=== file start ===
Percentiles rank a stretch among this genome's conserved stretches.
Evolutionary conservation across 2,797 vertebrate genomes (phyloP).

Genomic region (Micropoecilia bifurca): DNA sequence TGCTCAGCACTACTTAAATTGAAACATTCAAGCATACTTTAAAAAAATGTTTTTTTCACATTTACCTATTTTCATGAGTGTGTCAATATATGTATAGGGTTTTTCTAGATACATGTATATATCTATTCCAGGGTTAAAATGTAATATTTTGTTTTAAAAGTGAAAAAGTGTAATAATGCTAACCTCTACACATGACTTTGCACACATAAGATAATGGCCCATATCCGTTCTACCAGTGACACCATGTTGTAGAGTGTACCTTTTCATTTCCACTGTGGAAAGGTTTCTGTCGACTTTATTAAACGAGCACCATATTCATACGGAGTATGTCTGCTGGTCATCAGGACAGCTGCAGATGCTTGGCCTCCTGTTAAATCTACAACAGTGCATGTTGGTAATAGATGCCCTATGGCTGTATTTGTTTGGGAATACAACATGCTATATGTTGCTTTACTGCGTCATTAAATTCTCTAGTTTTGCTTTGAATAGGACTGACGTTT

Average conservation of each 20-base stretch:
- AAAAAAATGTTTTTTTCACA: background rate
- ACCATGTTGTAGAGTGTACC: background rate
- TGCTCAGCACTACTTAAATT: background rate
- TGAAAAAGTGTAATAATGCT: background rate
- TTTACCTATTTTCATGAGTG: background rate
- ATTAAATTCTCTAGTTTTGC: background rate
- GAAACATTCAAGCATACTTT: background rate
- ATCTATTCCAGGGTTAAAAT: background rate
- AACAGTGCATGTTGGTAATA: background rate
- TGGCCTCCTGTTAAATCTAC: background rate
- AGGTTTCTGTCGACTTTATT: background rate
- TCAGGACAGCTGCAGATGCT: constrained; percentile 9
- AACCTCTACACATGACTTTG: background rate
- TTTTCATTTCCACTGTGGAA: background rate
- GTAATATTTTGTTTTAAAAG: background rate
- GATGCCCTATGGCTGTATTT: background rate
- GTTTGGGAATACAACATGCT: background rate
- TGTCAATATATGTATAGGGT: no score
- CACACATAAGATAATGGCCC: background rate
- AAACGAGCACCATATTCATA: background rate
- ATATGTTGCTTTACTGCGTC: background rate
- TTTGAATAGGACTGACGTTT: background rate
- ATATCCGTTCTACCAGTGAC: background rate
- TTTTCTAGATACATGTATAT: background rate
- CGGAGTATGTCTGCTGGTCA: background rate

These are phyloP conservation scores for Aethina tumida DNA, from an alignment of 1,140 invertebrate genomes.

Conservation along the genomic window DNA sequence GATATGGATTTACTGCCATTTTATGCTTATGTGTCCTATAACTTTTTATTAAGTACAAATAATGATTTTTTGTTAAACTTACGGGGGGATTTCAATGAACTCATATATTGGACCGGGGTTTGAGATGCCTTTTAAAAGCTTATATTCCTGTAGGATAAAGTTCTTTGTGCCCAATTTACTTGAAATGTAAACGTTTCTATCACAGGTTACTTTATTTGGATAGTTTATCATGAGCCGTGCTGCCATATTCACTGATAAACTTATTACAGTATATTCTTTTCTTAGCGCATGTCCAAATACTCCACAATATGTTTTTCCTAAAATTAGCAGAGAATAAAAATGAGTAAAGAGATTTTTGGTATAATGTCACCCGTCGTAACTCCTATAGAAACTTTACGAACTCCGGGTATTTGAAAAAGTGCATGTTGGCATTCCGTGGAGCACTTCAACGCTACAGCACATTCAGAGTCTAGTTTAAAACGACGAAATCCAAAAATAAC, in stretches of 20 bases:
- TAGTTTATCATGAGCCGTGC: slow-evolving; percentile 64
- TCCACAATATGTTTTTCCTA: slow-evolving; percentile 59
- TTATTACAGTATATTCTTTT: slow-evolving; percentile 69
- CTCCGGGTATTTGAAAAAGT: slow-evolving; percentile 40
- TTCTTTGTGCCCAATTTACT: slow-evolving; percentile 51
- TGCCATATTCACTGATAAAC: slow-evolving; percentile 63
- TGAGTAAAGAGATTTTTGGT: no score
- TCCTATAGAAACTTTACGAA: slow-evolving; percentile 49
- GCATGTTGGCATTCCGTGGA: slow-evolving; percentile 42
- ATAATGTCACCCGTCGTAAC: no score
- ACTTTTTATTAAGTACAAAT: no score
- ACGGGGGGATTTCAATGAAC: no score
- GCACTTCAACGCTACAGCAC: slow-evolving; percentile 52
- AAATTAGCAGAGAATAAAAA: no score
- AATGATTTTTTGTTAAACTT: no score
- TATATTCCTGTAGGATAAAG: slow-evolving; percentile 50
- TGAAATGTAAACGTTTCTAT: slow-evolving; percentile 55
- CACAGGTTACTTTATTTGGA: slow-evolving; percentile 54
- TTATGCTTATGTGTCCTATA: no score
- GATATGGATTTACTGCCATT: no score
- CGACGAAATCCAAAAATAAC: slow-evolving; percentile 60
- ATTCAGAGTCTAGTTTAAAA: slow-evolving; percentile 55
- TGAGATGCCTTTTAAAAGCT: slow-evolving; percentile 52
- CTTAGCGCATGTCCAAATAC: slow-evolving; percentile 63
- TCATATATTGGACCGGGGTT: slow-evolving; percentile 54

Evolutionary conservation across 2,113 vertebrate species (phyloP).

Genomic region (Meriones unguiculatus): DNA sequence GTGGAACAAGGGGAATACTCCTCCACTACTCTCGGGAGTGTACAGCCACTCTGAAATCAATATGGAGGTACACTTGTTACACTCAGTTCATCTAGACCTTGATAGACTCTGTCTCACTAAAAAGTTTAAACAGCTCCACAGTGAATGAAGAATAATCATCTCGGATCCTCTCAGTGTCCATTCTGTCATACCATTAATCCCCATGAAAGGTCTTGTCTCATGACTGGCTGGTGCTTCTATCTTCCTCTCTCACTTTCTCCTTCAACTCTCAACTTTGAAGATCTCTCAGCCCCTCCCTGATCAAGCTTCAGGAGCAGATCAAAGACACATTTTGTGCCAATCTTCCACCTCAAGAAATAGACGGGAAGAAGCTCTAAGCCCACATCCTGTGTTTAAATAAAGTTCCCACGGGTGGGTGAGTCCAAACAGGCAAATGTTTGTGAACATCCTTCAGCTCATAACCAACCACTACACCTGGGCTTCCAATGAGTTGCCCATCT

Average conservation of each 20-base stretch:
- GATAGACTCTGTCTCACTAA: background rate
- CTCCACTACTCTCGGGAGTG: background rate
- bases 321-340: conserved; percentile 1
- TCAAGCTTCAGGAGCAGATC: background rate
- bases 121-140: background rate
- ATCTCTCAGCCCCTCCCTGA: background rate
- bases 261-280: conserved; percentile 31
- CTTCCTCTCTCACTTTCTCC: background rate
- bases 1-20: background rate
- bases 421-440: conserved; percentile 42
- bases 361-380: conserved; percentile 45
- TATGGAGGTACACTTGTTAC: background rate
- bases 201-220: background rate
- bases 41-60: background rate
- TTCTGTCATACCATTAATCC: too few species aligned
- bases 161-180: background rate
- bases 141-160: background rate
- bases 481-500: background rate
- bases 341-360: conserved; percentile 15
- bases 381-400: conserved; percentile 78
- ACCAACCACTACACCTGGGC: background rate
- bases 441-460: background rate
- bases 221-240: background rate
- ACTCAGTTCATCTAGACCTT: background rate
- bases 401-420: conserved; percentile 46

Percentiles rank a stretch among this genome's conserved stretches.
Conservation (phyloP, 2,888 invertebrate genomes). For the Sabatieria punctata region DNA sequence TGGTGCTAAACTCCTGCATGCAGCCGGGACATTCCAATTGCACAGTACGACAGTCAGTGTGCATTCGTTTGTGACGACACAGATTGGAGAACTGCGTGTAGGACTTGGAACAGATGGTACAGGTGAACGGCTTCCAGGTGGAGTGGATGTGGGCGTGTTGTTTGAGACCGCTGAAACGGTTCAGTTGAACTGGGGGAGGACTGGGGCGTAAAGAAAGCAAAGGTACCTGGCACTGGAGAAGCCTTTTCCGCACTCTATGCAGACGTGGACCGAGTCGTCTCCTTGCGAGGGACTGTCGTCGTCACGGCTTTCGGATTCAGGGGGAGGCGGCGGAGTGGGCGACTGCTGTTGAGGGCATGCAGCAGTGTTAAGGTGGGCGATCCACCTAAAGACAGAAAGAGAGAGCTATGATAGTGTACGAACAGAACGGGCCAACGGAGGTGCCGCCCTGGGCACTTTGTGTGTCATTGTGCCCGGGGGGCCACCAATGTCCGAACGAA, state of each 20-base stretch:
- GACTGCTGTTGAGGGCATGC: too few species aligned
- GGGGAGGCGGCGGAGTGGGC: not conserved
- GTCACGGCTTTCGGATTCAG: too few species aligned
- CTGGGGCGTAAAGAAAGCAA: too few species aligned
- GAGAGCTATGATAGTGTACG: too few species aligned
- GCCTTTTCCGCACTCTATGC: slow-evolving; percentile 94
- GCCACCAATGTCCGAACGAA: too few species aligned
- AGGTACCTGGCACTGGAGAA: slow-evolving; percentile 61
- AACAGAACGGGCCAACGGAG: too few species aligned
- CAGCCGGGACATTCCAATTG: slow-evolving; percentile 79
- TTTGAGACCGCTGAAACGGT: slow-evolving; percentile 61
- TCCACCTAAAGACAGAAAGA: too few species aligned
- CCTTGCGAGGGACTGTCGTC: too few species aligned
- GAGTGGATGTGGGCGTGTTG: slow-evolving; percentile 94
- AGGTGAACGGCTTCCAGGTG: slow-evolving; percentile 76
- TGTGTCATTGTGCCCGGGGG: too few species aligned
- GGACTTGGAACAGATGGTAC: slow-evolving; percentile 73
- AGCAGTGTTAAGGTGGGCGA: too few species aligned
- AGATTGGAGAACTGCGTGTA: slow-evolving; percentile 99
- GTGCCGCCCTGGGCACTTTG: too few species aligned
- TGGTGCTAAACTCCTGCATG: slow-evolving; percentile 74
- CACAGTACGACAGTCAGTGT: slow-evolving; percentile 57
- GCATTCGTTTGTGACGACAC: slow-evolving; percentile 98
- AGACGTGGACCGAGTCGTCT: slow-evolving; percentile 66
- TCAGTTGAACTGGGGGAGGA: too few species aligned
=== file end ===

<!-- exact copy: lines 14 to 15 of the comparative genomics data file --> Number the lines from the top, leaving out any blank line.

- TGGCCTCCTGTTAAATCTAC: background rate
- AGGTTTCTGTCGACTTTATT: background rate